Family-friendly Siam Paragon
With over 250 shops across 500,000 square metres, Siam Paragon is a massive structure. Over the last ten years, it has become a magnet for shopping aficionados. Though architecturally shallow, it’s still a great place to visit with kids. “SEA LIFE Bangkok Ocean World” offers a plunge into the deep blue sea, where hundreds of species navigate huge tanks. On the upper floor is KidZania, where children can become professionals for a day. And if looking for glamour or the chance to bump into Thai celebrities, the Paragon Cineplex—a multi-screen cinema—regularly plays hosts to film festivals and special events.
New York, New York! at CentralWorld
CentralWorld is the downtown area’s largest mall. It’s also the sixth largest in the world, a towering giant with over 500 shops and restaurants. The mall has been extremely popular with Bangkok’s upper-middle class and tourists for years, especially those in search of a good meal. The mall has hundreds of restaurants, while the supermarket offers products from all over the world. Where CentralWorld truly excels, though, is the arena of events: concerts, photo exhibitions, beer gardens, and the best Christmas decorations in the city. The giant (faux) Christmas tree is Bangkok’s most impressive, wrapped in thousands of bright bulbs. With light sculptures displayed all around the plaza, the mall vaguely recalls the Rockefeller Center in New York. All that’s missing is the iconic skating rink—and the cold climate.
Around the World at Terminal 21
The cheapest way to travel is to go to Terminal 21. The mall took inspiration from airports, with signage especially similar to the ones seen in Munich. However, visitors won’t find a single German-style shop here. On the contrary, they will stroll through Istanbul’s bazaars, traditional (and modern) Japanese shops, the streets of London, and the promenades of Paris. It’s fun, and except for the Paris floor—which resembles a Las Vegas hotel with a French theme—it’s not too cheesy. Photo ops abound: in front of a Samurai, next to a red double-decker bus, or maybe hanging over the Golden Gate Bridge. From a shopping point of view, there are many fantastic boutiques owned by young local designers.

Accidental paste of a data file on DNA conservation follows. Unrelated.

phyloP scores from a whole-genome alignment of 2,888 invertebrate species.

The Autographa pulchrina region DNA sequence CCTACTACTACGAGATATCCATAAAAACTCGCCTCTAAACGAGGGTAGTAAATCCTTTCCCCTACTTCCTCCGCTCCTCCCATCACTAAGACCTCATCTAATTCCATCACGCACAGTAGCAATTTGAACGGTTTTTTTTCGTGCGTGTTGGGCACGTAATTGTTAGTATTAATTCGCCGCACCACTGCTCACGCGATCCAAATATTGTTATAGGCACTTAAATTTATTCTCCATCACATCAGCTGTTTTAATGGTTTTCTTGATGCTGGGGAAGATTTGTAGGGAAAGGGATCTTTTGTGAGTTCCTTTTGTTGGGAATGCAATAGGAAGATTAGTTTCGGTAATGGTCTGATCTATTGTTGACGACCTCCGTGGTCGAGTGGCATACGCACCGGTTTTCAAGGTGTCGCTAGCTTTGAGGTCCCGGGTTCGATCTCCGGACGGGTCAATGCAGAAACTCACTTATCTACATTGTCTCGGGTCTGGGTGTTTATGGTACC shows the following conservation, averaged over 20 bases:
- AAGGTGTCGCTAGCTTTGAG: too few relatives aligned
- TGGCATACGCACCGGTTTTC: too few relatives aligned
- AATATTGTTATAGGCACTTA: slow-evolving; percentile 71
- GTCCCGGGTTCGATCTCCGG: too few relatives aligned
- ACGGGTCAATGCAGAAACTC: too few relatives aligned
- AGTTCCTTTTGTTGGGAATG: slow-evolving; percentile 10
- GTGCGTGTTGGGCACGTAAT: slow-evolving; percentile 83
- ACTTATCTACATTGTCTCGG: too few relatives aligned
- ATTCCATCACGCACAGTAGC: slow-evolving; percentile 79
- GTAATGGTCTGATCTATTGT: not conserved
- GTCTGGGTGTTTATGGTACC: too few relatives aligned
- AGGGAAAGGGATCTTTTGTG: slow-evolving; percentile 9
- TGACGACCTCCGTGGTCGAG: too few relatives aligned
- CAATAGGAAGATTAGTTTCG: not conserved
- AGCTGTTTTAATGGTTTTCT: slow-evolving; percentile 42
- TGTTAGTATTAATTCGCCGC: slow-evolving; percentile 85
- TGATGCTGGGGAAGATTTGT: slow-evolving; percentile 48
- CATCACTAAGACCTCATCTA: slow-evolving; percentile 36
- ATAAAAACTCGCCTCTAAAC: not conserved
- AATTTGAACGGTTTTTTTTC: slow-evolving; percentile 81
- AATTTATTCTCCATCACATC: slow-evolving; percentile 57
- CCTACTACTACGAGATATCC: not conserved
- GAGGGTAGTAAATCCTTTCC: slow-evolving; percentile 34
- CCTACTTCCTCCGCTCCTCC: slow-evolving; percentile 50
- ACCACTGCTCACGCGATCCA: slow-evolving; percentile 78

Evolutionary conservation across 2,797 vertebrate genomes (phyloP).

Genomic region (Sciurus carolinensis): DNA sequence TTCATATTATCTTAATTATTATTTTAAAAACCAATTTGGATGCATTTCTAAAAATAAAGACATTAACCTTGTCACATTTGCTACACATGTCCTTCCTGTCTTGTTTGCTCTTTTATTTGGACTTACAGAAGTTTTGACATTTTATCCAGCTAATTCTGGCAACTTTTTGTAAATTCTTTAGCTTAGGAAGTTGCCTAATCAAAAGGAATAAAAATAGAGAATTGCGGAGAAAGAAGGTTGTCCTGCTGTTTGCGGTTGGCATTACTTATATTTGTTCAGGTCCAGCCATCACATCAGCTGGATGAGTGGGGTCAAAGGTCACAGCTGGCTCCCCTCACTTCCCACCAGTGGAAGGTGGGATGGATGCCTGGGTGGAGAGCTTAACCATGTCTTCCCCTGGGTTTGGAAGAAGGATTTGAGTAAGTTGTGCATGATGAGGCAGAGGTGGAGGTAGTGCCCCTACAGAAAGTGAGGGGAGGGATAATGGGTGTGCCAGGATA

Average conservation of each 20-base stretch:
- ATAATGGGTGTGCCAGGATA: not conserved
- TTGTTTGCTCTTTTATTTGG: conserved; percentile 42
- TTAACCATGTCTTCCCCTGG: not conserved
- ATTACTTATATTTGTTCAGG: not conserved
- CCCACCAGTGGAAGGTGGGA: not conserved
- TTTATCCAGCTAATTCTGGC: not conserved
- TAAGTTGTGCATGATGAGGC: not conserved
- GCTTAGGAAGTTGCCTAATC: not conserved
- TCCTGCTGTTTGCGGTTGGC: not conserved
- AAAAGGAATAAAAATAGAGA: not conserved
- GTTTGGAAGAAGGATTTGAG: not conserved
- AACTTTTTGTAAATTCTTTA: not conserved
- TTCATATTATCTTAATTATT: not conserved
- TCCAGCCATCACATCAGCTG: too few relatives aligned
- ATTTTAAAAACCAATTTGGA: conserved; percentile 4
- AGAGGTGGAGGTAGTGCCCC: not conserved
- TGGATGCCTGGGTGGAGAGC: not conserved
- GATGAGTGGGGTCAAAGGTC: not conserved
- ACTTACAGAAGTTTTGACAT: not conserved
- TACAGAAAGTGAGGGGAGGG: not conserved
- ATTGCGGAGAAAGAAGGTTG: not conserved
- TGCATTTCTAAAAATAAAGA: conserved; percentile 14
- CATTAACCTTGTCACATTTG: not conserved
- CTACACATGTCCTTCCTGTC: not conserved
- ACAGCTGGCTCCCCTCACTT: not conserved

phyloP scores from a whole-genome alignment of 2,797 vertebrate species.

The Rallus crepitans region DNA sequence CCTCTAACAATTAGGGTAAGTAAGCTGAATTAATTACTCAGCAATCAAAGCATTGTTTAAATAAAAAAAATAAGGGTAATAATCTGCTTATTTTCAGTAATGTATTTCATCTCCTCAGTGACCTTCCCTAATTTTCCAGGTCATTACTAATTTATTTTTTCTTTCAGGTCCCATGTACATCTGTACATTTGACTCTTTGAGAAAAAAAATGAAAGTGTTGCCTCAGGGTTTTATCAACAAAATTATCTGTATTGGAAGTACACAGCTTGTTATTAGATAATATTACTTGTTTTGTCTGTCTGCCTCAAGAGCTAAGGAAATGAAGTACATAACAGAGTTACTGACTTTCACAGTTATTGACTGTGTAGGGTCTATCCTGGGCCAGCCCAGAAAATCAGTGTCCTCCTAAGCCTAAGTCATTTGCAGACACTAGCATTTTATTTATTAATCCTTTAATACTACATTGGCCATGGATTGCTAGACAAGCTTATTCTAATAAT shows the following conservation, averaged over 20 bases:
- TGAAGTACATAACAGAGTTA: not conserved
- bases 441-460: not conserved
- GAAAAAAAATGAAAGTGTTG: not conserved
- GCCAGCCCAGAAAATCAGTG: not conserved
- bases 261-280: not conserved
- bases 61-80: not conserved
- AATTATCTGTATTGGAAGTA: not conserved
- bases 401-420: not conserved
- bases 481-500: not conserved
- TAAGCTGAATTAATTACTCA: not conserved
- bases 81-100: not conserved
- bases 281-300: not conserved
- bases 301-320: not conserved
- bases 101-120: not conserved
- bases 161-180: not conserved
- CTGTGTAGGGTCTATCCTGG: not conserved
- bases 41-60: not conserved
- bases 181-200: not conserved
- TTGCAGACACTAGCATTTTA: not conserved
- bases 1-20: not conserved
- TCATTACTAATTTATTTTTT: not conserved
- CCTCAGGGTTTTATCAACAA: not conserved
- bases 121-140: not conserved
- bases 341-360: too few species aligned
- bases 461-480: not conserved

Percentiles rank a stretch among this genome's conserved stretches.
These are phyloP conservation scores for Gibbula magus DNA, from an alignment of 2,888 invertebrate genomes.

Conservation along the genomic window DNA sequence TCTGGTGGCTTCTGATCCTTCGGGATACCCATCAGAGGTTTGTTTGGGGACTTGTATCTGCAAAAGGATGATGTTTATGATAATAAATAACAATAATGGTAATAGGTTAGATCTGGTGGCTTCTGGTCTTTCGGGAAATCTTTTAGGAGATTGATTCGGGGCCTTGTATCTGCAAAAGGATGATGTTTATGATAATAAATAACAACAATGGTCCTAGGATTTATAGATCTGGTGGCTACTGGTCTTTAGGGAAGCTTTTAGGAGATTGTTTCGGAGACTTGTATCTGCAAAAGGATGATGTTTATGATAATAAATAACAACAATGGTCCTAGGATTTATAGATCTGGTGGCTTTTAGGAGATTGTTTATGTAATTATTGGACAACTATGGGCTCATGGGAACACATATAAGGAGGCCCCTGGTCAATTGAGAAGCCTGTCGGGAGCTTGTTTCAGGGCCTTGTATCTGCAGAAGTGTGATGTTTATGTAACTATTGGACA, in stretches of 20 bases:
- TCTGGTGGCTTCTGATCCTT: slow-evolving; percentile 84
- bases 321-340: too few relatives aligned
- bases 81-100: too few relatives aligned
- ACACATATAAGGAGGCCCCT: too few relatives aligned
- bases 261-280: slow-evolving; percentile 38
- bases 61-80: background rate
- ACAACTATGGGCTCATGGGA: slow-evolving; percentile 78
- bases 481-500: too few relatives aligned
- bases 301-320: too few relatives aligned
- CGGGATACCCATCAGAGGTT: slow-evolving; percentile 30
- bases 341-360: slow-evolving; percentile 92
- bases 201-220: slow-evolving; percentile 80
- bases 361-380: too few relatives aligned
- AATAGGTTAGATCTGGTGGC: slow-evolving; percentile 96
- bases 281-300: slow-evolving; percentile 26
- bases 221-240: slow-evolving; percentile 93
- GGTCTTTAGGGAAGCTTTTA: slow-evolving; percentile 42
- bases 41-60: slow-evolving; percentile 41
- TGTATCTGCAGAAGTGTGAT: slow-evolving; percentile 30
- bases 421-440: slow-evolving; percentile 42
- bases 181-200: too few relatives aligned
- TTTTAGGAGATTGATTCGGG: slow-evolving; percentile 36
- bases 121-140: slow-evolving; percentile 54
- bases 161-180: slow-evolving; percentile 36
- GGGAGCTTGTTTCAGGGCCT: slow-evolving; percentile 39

The Green Credo of EMQuartier
EMQuartier is the city’s newest address for the rich and famous. There are many exclusive shops with brands never before seen here. But that’s not the only reason to visit. Behold its gardens and outdoor courts, Bangkok’s largest urban waterfall (40-metres-high), and its thousands of orchids and glittering sculptures. And on the top floor of the Helix building, a 3000-square-metre garden provides bird’s-eye views over the surroundings, including Benjasiri Park and Sukhumvit. It is a welcome green oasis and a great place to relax with friends. Before departing, check out the spectacular rainforest chandelier, a lively green sculpture of ferns and exotic plants suspended over the atrium of the Helix building.
For a blast from the past, visit MBK and Erawan, two typical 1980s-style structures. While Erawan has struggled to reposition itself, MBK remains one of the most popular destinations in the city for cheap souvenirs, affordable clothing, and electronics, despite its cavernous, black hole-like atmosphere.
A decade ago, Gaysorn Plaza was the pinnacle of luxury in Bangkok. In light of recently constructed competition, the elegant mall is now redefining itself, regularly asking top Thai designers to decorate its atrium with spectacular sculptures and flower arrangements.
The latest mall to hit town is Central Festival Eastville. Opened at the end of November, the mall is made to resemble the East Village in Manhattan, with its urban-chic collection of cafés, edgy design shops, and art galleries. Half-outdoors, half-indoors, this mall seems prepped to become the flavour of the month.